Storm on the South China Sea

To calm its allies, the US stepped up its presence, while Japan’s Prime Minister Shinzo Abe made significant strides in building strategic partnerships with the Philippines and Vietnam.

Written by Rahul Mishra | Updated: January 15, 2016 12:57 am
South China Sea, South China sea dispute, China SCS, US South China sea, South China sea news The flaring up of the South China Sea dispute was demonstrated during the Asean Defence Ministers (ADMM) Plus meeting in Kuala Lumpur in November 2015, involving both the US and China, which failed to issue a joint declaration.

The Asia-Pacific region witnessed intense diplomatic upheavals over the South China Sea issue last year. Both continuity and change formed the bedrock of such developments in the dispute involving China, Taiwan and four Southeast Asian countries. While China carried on regardless of protests from the Philippines and Vietnam, Indonesia threw its hat in the ring by making several statements on Chinese assertive postures. To calm its allies, the US stepped up its presence, while Japan’s Prime Minister Shinzo Abe made significant strides in building strategic partnerships with the Philippines and Vietnam.

The flaring up of the South China Sea dispute was demonstrated during the Asean Defence Ministers (ADMM) Plus meeting in Kuala Lumpur in November 2015, involving both the US and China, which failed to issue a joint declaration. The episode was close on the heels of China’s refusal to participate in the proceedings of the Permanent Court of Arbitration (PCA) on the South China Sea, asserting that the artificial islands are part of its sovereign territory. The PCA awarded the first decision in favour of the Philippines.

By sending USS Lassen within 12 nautical miles of the Subi artificial island, the US also showed it’s still the predominant power in the region, and not pleased with Chinese activities. As expected, China reacted sharply, though only diplomatically. Apparently, US officials have also made it clear such naval visits are likely to happen in future, depending on the necessity.

These developments may also be seen in the context of Beijing’s construction of two lighthouses on the Cuarteron Reef and Johnson South Reef in the Spratly Islands, completed in mid-October 2015. The lighthouse is China’s master-stroke. Sooner or later, every passing ship may have to recognise their existence, at least in distress, leading to the automatic acceptance that the lighthouses and the land they are built on belong to China.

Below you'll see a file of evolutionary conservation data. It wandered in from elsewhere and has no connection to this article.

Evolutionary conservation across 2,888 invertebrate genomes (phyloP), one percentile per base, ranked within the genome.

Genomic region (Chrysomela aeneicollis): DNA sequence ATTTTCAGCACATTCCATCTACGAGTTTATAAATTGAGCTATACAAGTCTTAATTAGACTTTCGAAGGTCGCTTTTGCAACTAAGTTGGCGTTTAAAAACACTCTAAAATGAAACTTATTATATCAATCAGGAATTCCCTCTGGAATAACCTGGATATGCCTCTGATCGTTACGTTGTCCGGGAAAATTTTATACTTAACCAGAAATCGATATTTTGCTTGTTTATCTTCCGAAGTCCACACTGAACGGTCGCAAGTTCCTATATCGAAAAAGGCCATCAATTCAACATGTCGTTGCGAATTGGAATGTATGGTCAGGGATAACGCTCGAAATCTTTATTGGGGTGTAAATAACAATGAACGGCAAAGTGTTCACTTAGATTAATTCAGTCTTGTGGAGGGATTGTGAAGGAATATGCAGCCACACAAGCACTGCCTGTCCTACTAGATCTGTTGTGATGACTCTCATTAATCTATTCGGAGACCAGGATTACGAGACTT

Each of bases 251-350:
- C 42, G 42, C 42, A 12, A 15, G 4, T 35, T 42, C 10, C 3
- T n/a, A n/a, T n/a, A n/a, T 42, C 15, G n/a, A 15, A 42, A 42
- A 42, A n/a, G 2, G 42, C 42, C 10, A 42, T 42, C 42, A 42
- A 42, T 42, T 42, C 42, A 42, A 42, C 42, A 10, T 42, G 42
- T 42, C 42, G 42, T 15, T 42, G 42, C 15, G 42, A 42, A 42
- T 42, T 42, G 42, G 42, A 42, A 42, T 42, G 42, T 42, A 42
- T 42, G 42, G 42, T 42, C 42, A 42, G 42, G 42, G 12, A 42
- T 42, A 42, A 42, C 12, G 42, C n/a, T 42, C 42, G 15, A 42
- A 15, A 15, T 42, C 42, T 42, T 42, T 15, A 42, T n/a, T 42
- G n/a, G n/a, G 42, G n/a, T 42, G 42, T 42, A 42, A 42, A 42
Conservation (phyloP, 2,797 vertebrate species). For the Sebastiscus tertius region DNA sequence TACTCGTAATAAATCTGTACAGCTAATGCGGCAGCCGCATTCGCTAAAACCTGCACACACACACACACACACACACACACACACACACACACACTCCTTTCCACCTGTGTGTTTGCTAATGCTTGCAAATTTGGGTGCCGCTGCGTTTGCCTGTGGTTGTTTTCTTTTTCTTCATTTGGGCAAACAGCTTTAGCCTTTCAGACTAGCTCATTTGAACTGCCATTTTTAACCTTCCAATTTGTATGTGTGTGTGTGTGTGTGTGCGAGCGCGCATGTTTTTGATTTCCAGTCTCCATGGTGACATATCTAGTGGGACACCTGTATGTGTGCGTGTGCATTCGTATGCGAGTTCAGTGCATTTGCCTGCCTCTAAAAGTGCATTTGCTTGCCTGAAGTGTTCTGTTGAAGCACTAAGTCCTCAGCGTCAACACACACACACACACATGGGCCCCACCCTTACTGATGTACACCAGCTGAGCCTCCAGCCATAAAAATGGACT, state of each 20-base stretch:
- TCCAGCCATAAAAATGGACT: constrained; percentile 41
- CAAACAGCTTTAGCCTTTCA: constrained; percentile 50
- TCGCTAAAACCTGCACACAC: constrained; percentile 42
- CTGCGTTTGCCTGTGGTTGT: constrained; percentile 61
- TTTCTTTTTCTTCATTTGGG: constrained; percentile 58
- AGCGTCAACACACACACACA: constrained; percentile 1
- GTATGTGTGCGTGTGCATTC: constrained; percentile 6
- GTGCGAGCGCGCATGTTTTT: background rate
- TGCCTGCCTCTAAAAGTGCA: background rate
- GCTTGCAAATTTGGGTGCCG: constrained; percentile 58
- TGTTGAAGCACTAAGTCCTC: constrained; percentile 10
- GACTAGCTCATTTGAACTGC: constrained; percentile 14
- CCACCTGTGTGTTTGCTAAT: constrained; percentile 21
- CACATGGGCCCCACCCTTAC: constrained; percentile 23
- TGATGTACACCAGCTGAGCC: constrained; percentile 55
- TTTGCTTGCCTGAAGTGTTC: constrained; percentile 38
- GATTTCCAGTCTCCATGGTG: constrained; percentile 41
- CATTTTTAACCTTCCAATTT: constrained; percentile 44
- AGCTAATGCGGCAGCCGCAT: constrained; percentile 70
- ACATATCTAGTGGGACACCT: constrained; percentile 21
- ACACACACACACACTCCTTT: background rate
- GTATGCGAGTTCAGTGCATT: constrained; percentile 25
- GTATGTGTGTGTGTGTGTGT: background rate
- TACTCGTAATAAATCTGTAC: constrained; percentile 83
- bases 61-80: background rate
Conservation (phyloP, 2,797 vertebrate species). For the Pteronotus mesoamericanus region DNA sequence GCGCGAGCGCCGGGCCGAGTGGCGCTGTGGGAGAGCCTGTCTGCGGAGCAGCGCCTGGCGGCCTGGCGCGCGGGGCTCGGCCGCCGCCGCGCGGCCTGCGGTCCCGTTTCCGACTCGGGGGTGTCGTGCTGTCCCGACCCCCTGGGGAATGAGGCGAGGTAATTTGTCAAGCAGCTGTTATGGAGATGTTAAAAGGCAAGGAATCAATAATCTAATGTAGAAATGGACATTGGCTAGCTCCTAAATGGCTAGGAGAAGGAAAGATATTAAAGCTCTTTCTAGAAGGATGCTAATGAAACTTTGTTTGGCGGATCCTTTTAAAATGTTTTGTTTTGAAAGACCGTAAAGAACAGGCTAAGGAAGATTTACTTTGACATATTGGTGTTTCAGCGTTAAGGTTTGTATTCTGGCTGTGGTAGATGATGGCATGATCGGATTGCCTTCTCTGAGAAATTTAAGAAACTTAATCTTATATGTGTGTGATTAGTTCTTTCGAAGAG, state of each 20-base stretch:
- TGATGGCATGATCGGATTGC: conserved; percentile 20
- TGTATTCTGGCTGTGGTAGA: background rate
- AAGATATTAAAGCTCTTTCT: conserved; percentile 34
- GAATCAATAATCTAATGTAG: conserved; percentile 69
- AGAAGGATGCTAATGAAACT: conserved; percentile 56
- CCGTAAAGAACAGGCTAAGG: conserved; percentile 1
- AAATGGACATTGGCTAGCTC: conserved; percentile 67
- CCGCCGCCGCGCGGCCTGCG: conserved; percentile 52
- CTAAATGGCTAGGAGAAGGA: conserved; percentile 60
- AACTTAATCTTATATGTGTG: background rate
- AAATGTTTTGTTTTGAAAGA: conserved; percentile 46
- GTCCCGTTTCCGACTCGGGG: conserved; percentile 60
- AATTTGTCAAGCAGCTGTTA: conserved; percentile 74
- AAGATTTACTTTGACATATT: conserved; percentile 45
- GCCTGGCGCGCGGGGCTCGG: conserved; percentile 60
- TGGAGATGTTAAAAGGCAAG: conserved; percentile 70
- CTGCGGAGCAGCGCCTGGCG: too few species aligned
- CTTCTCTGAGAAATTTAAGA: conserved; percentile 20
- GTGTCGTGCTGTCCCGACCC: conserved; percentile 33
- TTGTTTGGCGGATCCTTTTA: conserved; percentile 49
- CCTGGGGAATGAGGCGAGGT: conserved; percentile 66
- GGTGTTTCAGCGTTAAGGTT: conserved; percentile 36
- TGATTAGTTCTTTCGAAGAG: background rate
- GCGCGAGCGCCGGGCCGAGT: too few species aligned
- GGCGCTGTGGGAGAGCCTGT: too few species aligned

China has already reclaimed 2,31,000 square metres of land in the Cuarteron Reef, and is also accused of building an airstrip on the Johnson South Reef. It might use some of these artificial islands for military purposes by building airstrips and long-range radar systems. Of the seven reefs it claims, four used to get submerged under high tide before the reclamation. Thus, Beijing’s claims would fall flat in terms of verifiability in the international court.
While Chinese efforts to strengthen sovereignty claims are becoming regular, Beijing refuses to entertain protests by other disputants. Official diplomatic channels, and even President Xi Jinping, have made statements not in sync with reality. During his US visit in September 2015, Xi said, “China has no intention to militarise the South China Sea”.

Officially, China maintains it has “indisputable sovereignty” over the Spratly islands, but still doesn’t aim to alter the status quo. While recent developments indicate China’s hardening approach, it’s still marked by restraint. Intriguingly, while no claimant supports the use of force, they are not ready to make compromises on territorial claims. The dispute has crippled the Asean, and the much discussed binding Code of Conduct (CoC) also seems a remote possibility, considering that the onus lies on China in making the CoC a reality.

The inability of disputants to deter China is pushing them towards extra-regional powers, such as the US, India, Japan and Australia, which have put diplomatic pressure on China. Japan and India’s increasing presence in the Southeast Asian region concerns Beijing. Notwithstanding the simultaneous India-China joint military exercise in Kunming, China reacted negatively to the “Malabar Exercise” in mid-October, involving Japan, the US and India.

Taking recourse to international organisations is the latest strategy by small powers, with the Philippines filing a case in The Hague. China’s prime objective is to expand its control over the seas to the fullest possible, so that even if Philippines wins the case, the final position taken is on the basis of “actual control” and not the “ideal position” based on “verifiable historical claims”. Evidently, this possible shift is causing more anxiety in Southeast Asia.

The immediate goal for the US and Southeast Asia should be to ensure land reclamation activities are halted. Pressuring China for a discussion, as well as consensus, should be the priority. The discussion on a binding CoC should be expeditiously pursued. In 2016, the international community will be keenly watching to what extent these objectives are pursued.

The writer is Asia Fellow at the East-West Centre, Washington DC